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Registry Cleaner Articles

© November 2007 Anthony Lawrence


You get an email that runs something like this:

I came across your site and am really impressed. I have a similar website that I'd like to get more exposure for. What I can do is offer you unique keyword rich articles written on topics related to both our sites. All of the articles will be on interesting topics relating to the windows registry or related computer topics and of course, will be search engine friendly. These quality articles will help you in your search engine rankings, and will never be published on another website.

OK.. so you ask for a sample, and you know what? It's not such a horrible article. It actually may contain useful advice about Windows troubleshooting. And while it's almost certainly not unique in the sense that you could easily find thousands of other posts on the same subject, you won't find exactly that article anywhere else. There's just one thing wrong..

The links are to pages trying to sell a useless product.

No, not porn (which is what I expected it to be). No cleverly hidden popups on the page you would publish. Nothing really wrong with it at all, except the links to that useless product.

Well, you know from the title of this post what that pointless product is. No doubt one or more of the context sensitive ads here will pick up on that too and put out an ad or two for "that product".

Oh, yeah, I know: some people insist these things are useful. A long thread at https://www.microsoft.com/windowsxp/expertzone has several folks get quite heated up about the subject. Those in favor of such things often point to this apparently Microsoft sanctioned article. A Wikipedia posting has nothing but good things to say about these tools. I'm still of the opinion that there is no use for these things at all. Maybe, maybe they had some value back years ago, but I just do not believe it now. Yes, I've used them, and no, they never made a bit of difference, never fixed anything worth fixing, never improved anything.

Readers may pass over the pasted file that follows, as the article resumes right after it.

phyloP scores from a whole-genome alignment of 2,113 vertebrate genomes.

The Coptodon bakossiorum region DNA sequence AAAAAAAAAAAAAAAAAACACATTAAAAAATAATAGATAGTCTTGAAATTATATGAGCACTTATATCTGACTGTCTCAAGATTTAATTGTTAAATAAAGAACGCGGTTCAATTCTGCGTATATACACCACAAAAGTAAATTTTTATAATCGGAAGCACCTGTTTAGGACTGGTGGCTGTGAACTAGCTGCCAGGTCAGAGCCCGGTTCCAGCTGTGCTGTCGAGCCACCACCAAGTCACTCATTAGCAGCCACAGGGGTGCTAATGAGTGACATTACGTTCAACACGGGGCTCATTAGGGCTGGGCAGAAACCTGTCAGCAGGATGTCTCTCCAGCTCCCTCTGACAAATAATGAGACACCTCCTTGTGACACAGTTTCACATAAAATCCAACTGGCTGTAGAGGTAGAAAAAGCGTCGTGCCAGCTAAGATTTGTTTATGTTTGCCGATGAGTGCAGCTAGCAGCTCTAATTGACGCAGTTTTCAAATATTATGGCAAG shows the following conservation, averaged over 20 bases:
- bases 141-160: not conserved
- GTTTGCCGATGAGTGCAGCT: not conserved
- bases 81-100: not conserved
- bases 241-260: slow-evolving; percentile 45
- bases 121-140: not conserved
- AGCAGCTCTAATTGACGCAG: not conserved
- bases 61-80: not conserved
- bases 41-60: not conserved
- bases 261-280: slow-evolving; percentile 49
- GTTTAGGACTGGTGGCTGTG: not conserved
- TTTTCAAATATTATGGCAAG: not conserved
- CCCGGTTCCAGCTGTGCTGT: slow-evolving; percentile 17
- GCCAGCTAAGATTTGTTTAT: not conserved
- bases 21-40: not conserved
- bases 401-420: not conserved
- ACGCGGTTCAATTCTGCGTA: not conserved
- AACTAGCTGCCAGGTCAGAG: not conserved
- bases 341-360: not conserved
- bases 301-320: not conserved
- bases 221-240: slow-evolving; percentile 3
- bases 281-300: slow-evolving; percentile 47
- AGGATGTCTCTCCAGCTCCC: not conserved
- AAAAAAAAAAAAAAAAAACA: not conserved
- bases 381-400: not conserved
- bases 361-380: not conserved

Possibly your experience is different, but I doubt it, and I certainly wouldn't want to see anyone add to the giant pile of web junk by publishing articles like those.

What do you think?

Got something to add? Send me email.

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Inexpensive and informative Apple related e-books:

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Take Control of Numbers

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Take Control of iCloud, Fifth Edition

iOS 8: A Take Control Crash Course

More Articles by © Anthony Lawrence

Fri Nov 9 15:50:36 2007: 3240   drag

Computer snakeoil. Sometimes poisonious.

Even Microsoft has no real idea about how to deal with the registry effectively, but some anonymous company (probably ran out of their mom's garage) with no access to Microsoft's source code does?

I don't think so.

Same thing can be said about 99% of the 'defragging' tools (including Microsoft's own), and especially those 'Double your ram' scams that doubled your ram by changing a registry setting that set the swap file larger. And to a lesser extent anti-virus, which while not a greasy as 'double your ram' software it's about at the same level of honesty as used car salesmen. (in other words: use it if you want, trust it even, but at your own risk)

I don't know if you had a article about this before, but it should be required reading for any Windows user:

Sat Nov 10 19:21:20 2007: 3243   BigDumbDinosaur

I consider registry "cleaners" to be in the same league as those gadgets that were suppoed to double your gas mileage back in the days when cars were carbureted. In fact, People who market registry "cleaners" are in the same class as psychics, ghost-whisperers and exorcists.

Sun Nov 11 20:36:50 2007: 3249   anonymous

Thanks for your advice. Very useful If Microsoft cannot fix our problems, I do not want a sofware that will wreck the registry . Lots of negative comments outthere about these products.


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